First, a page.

Reuters yesterday conveyed statements from “senior Egyptian security officials” declaring that the country’s military – having largely suppressed the Muslim Brotherhood within Egypt’s borders – will now shift to eroding the Brotherhood’s Palestinian offshoot Hamas.
“Gaza is next,” said one senior security official, who requested anonymity because of the sensitivity of the issue. “We cannot get liberated from the terrorism of the Brotherhood in Egypt without ending it in Gaza, which lies on our borders.” Asked why Egyptian intelligence is not going after Hamas now, another senior security official said: “Their day will come.”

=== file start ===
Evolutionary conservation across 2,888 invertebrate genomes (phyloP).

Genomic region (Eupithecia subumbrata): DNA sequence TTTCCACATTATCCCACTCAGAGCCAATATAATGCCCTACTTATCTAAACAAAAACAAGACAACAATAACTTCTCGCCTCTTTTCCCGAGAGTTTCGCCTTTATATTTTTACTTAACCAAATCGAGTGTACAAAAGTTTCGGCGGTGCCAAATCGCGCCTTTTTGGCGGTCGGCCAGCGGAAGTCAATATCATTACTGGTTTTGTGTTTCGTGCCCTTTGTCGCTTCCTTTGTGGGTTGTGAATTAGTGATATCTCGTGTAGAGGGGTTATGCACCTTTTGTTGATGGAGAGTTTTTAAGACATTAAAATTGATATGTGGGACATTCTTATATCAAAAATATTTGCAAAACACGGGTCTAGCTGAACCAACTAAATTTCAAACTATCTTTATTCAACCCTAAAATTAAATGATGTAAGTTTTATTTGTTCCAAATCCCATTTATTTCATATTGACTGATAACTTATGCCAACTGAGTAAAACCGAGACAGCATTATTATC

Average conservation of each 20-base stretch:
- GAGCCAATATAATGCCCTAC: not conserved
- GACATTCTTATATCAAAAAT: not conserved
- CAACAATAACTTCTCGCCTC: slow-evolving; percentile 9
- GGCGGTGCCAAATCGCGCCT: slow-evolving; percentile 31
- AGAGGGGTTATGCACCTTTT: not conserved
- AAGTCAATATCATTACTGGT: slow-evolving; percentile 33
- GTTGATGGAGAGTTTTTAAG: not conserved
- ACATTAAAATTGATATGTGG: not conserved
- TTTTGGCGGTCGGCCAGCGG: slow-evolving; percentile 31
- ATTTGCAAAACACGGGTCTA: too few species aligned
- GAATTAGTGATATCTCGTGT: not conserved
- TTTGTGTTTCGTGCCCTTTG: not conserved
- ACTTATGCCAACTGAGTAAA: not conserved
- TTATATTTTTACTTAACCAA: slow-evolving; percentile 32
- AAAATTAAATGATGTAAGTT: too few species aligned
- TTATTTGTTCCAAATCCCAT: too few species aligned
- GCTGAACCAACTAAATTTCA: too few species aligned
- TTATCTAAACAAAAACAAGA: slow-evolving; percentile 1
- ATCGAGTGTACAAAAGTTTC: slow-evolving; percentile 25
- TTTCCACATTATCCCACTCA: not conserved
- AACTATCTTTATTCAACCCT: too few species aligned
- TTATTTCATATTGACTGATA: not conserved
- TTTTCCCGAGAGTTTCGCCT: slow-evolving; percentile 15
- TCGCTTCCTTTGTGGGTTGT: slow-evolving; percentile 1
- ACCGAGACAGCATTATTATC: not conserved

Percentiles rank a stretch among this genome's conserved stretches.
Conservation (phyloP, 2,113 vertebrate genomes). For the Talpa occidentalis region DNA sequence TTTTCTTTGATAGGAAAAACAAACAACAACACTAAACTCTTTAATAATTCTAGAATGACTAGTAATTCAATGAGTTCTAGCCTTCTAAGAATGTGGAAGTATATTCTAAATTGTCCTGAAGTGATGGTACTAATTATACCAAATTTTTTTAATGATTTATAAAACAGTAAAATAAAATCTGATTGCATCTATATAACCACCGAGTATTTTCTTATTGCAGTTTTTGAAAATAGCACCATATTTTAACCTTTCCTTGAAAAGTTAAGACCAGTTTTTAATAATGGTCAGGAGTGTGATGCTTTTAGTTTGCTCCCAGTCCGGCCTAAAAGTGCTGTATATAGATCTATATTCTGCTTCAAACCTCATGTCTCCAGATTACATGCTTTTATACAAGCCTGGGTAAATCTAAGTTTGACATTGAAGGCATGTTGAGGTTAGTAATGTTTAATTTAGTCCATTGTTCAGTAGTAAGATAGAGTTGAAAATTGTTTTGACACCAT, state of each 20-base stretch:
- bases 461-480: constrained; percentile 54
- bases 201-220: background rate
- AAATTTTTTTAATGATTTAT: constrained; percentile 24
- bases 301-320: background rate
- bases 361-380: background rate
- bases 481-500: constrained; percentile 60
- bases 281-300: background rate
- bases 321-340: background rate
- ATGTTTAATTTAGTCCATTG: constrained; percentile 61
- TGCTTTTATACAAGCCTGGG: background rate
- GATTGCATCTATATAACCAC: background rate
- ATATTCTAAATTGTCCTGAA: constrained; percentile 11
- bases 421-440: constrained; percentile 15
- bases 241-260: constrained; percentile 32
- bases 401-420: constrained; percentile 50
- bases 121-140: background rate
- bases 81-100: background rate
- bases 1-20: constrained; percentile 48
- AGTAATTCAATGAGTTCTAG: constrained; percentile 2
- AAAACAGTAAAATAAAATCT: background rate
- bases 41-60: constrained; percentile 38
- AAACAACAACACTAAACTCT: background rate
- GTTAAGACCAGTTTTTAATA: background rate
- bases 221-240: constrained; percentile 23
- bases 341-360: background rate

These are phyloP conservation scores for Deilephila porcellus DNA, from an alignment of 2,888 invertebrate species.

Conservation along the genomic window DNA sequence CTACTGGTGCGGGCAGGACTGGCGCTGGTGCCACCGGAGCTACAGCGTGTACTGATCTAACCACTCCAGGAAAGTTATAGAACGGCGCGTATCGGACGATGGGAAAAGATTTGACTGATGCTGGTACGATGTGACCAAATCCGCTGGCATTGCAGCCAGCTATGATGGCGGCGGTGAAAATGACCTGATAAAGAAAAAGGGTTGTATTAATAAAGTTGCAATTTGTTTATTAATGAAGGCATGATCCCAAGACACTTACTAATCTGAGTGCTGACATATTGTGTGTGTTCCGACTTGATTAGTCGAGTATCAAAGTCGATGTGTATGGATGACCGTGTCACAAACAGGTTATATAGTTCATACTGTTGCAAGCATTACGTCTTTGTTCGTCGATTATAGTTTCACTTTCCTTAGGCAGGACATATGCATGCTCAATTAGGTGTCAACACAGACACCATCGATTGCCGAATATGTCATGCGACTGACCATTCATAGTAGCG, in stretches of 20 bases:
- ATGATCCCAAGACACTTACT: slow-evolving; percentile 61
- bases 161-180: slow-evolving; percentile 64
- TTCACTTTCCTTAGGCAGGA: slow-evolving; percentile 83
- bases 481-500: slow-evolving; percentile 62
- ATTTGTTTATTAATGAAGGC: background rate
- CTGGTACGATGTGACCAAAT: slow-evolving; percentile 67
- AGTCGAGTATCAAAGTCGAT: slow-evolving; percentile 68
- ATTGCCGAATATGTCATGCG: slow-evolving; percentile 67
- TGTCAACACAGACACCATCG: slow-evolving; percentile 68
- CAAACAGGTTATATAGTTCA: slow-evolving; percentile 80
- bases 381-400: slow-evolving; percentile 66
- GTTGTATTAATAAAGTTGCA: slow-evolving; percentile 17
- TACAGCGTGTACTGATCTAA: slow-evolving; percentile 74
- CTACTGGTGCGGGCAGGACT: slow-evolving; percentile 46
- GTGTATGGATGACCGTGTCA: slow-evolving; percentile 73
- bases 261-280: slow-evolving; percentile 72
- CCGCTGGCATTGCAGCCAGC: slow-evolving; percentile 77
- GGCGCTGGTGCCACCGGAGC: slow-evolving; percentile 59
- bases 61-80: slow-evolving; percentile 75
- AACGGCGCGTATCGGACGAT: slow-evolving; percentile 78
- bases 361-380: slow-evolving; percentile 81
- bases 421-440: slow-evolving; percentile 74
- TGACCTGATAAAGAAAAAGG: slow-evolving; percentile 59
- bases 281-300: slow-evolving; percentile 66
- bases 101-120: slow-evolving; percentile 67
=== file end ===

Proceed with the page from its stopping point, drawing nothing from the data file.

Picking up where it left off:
The Egyptian military has been at odds with the Palestinian terror group for the better part of a year. The Egyptians blame Hamas for facilitating the movement of materials and personnel used by jihadists to launch attacks in the Egyptian-controlled Gaza Strip, and have moved to economically and politically suffocate the Hamas-controlled Gaza Strip in response. Hamas officials for their part have attempted to stem the diplomatic damage, but have acknowledged that Cairo’s campaign has been largely successful in degrading the group’s capabilities. The Reuters report will also be read against a sharply divided policy discussion in Washington whether Cairo’s subsequent army-backed efforts to suppress the Brotherhood, launched after the July 2013 removal of Egypt’s Brotherhood-linked government, could successfully decapitate the group. Some academics and analysts argued that the Brotherhood would – per one CNN-published analysis – remain a “force to be reckoned with… [which would] most likely weather” the political turbulence that followed the removal of then-President Mohammed Morsi. Other analysts – and Washington Institute fellow Eric Trager was prominent here – suggested a range of scenarios that would see the Muslim Brotherhood more or less decapitated, in no small part due to the organization’s rigid hierarchical structure. That the Egyptian military has shifted its focus from the Brotherhood suggests that empirical evidence may end up favoring the latter analysis.
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